The 3 clinical outcomes of interest in our study were the EDSS score; the Multiple Sclerosis Severity Score (MSSS), which is a combination of the EDSS and disease duration7; and the disease category as classified by the physician. The MSSS was calculated using the global MSSS table provided in the original article.7 The MSSS was used only for cross-sectional analyses in our study; however, changes in the EDSS score and in disease category were used to define progression (see the “Statistical Analysis” subsection).
With few exceptions MRIs were obtained with a T2-weighted, axial dual-echo protocol that included the entire brain (repetition time, 3000 ms; echo time, 30/80 ms; 192 phase-encoding steps; 256 × 256 × 54 voxels with 0.93 × 0.93 × 3-mm3 nominal voxel size and no intersection gaps). All baseline and follow-up images were obtained using similar 1.5-T machines. Magnetic resonance images were available for 1045 patients; the mean (SD) number of images per patient was 3.76 (2.60), and the follow-up period between the first and last imaging was 2.82 (2.42; range, 0-13.3) years. Spinal cord imaging was unavailable in all patients; thus, no analysis of spinal cord data is included in this article.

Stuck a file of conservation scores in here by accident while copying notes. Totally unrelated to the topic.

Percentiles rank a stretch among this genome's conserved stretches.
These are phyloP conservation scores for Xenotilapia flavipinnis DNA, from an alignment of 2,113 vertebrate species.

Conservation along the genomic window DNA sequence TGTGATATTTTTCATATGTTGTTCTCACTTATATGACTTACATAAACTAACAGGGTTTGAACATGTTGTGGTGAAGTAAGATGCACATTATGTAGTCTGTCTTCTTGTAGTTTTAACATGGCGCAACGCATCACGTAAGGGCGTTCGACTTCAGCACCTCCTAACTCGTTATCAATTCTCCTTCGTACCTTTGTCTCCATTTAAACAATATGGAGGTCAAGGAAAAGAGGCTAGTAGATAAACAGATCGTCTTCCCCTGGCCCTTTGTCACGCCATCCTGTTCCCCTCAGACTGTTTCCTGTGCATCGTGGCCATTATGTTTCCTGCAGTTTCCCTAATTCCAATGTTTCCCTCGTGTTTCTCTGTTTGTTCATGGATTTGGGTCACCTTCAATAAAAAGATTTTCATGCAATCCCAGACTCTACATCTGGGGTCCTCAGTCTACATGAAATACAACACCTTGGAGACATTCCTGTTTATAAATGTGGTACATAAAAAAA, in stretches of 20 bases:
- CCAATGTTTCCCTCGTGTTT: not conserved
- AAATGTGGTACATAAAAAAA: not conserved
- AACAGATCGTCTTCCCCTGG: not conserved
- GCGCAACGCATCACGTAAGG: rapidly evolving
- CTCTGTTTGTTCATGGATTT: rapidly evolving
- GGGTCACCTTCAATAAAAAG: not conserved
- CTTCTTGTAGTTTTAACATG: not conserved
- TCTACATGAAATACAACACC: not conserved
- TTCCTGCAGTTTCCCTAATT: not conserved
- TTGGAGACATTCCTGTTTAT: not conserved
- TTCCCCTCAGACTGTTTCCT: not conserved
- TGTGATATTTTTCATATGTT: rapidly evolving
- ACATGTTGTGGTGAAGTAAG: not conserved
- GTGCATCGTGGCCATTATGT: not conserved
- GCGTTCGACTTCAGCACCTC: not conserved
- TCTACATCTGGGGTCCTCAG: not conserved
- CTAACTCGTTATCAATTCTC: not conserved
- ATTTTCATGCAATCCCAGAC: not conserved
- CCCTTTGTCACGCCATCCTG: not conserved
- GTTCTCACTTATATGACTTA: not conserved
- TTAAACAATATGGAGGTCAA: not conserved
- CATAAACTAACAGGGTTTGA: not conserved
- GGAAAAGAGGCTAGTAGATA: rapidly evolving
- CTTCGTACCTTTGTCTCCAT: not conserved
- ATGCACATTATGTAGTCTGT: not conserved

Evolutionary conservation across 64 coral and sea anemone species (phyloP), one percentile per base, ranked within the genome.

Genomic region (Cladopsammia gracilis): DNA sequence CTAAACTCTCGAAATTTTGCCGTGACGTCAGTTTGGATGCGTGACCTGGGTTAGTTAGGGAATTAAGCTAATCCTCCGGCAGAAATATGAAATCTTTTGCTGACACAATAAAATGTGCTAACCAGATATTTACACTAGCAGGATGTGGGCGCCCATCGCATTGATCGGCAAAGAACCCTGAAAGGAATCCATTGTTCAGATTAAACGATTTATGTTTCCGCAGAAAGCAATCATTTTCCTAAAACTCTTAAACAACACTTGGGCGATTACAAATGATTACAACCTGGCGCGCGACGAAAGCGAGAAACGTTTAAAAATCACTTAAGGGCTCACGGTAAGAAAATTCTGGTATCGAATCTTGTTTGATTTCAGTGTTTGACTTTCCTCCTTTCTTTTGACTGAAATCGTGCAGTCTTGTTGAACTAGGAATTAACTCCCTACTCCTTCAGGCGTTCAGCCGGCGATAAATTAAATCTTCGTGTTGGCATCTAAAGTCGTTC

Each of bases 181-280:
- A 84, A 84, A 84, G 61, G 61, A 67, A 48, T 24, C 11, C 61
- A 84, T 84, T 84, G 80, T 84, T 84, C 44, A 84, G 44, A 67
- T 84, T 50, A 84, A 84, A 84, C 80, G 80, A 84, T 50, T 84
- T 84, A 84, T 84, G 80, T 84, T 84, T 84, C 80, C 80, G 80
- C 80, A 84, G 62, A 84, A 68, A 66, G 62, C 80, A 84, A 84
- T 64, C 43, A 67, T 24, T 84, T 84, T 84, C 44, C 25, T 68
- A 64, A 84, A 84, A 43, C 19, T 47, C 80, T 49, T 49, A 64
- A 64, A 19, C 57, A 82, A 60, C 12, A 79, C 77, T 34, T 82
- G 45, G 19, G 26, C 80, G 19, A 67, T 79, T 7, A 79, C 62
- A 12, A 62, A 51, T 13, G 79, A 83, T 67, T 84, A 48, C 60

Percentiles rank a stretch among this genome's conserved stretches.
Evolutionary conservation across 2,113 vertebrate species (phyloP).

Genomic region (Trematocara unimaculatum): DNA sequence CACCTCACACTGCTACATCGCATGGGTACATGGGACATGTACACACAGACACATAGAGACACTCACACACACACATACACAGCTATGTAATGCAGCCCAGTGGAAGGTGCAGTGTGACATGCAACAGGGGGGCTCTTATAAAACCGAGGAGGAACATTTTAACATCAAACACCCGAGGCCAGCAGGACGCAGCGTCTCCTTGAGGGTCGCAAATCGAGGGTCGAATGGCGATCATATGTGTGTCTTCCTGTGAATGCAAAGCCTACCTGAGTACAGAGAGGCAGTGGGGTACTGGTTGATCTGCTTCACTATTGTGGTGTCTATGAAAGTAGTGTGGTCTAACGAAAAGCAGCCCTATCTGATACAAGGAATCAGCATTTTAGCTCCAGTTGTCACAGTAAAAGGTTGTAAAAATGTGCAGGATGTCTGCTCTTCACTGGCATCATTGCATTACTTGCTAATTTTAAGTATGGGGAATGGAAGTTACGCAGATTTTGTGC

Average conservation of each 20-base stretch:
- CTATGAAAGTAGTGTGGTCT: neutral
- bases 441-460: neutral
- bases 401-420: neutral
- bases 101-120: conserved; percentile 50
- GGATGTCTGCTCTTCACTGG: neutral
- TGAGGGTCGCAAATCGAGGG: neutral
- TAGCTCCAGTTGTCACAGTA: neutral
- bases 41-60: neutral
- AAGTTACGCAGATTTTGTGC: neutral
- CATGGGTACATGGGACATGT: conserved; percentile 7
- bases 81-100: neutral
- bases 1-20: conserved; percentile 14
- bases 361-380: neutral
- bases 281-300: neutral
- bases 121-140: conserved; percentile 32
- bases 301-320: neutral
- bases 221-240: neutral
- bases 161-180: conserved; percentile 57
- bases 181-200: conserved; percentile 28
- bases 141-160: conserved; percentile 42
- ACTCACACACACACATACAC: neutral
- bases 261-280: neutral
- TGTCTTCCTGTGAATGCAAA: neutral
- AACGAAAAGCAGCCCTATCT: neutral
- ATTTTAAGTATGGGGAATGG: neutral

An iterative combination of nearest neighbor multichannel clustering (expectation-maximization concept) and template-driven segmentation8 was used to segment white matter, gray matter, cerebrospinal fluid, and hyperintense white matter signal abnormalities. The addition of a template-driven strategy to the expectation-maximization criterion showed excellent accuracy and robustness.9 The segmentation-derived, whole-brain, T2-weighted hyperintense lesion volume and brain parenchymal fraction (BPF), a marker of whole-brain atrophy, were measured.9
The relationship between smoking behavior and progression of MS was independently examined in cross-sectional and longitudinal analyses. In the cross-sectional analyses, we examined whether smoking history up to the baseline visit or MRI (ie, the first recorded clinical or imaging examination at the Partners Multiple Sclerosis Center) was related to MS severity at baseline. In longitudinal analyses, we examined whether the smoking history up to baseline contributed to predict the future progression of MS over the follow-up period.